Strict rules govern the treatment of prisoners of war (POWs), although not everyone can agree how they should be applied.
Iraqi troops give themselves up
Commenting on the apparent capture of a number of US troops in Iraq, President Bush said he expected them to be treated "humanely, just like we'll treat any Iraqi prisoners".
Iraq's Defence Minister, Hashem Ahmad, said: "We have values and principles."
"We are committed to the Geneva Conventions. Our values, our religion and our manners make us treat prisoners of war the way they deserve to be treated."
But five Americans have been shown being interviewed on Iraqi television.
The US and British authorities have denounced this as a breach of the conventions.
The Geneva Conventions governing the treatment of war prisoners date back to 1864 and were last amended in 1949.
Some 189 countries have signed up to the tenets, which establish basic humanitarian rights for all prisoners.
THIRD GENEVA CONVENTION
Basic food rations should keep prisoners in good health
Suitable clothing should be supplied, preferably prisoners' original uniforms
Prisoners must be protected against violence or intimidation, insults and public curiosity
Prisoners should be released and repatriated without delay after ceasefire
Article 13 of the Third Geneva Convention says "prisoners of war must at all times be protected, particularly against acts of violence or intimidation and against insults and public curiosity".
The International Committee of the Red Cross has responsibility for visiting prisoners and seeing that a capturing power is obeying the rules.
Amanda Williams of the Red Cross in London said it could be argued that to expose prisoners on television could be a breach.
"It has to be said that we have also seen widespread images of Iraqi prisoners on television as well," she said.
One issue was whether the intent was to humiliate them - and also whether they would be perceived to be humiliated.
In total there are 142 articles in the third convention and Ms Williams said the "absolute priority" for the Red Cross was to be able to get access to the prisoners on both sides.
In the last Gulf War, surrendering Iraqi troops were often surprised at the humane treatment they received, says Chris Lincoln-Jones, a British commander at the time.
"At the moment of surrender they were often extremely scared because they'd heard from their officers that they would be shot by the enemy."
The emotion was such that British combatants were sometimes embarrassed by witnessing men collapse to their feet and start crying in front of them and "begging to be spared".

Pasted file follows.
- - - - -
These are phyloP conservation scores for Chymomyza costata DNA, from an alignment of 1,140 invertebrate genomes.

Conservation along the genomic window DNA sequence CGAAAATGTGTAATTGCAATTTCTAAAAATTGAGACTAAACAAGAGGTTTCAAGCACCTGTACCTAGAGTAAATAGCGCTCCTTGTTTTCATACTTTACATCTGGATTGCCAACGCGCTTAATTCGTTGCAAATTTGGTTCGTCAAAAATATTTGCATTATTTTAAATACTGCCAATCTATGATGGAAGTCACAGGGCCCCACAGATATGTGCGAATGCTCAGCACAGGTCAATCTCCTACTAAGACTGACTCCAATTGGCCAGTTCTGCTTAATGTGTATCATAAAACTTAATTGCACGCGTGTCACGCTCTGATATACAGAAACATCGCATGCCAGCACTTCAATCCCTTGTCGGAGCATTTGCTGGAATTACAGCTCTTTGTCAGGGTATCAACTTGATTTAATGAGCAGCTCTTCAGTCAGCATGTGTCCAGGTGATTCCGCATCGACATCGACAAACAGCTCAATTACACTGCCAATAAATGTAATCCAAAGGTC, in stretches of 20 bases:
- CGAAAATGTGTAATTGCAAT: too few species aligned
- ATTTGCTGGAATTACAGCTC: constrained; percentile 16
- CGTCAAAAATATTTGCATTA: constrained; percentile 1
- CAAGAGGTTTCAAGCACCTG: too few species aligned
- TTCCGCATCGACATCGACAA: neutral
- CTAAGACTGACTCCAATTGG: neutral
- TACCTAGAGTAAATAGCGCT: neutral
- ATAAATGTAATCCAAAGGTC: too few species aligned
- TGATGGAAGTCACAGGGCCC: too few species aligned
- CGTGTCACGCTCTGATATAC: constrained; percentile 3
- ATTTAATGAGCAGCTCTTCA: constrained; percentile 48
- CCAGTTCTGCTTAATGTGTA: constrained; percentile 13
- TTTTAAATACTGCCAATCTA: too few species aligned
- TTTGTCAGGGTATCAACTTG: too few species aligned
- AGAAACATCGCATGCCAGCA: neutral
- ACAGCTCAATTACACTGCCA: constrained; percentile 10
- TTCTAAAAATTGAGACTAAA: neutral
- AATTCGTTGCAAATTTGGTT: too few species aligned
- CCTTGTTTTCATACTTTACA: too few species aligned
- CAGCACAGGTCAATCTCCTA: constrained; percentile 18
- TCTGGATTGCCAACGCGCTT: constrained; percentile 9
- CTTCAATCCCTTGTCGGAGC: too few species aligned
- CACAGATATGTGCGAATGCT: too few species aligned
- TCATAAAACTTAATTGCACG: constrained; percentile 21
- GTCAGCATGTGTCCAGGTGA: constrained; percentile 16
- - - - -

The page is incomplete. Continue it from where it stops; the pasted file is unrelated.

UK troops are well-versed in the rules for handling PoWs - everyone from an infantryman up receives an annual refresher course. There is also a separate "ethics package" which sets out the sort of behaviour that is expected of British troops in combat.
Mostly these are respected, says Mr Lincoln-Jones, who recalls an episode in the last Gulf War when an opportunistic Iraqi, shielded by his surrendering colleagues, fired a rocket-propelled grenade which killed a British soldier.
"It was a heated and tense moment and the other Iraqis might have feared for their lives. But while the culprit was killed, the other men were left unscathed."
Reports of strip searches
This time though, questions are being asked about the conduct of some troops after reports that some Iraqi soldiers are being forced to strip so they can be searched for concealed explosives.
The fear is that soldiers turning themselves over will turn out to be suicide bombers. Such an attack would have echoes of the revolt by Taleban prisoners held by American-backed forces in Mazar-e-Sharif, Afghanistan.
A full strip search would be extremely humiliating to a Muslim - it's possible to search for explosives without stripping
There was a bloodbath when prisoners, using concealed weapons, rose up against their captors.
What makes a PoW?
British command in the UK refused to comment on reports of partial or full strip searching, but the idea appalls Chris Lincoln-Jones.
"This would be extremely humiliating to a Muslim. It's possible to search prisoners without stripping them and you can pretty much tell if someone is going to try something."
When it comes to what the conventions call "humiliating and degrading treatment", the US has been in trouble before.
America has been embroiled in a war of words with human rights campaigners over its treatment of 650 alleged Taleban fighters held by the US in Guantanamo Bay, Cuba.
The US has refused to apply the Geneva rules to the captives, calling them "unlawful combatants" rather than prisoners of war.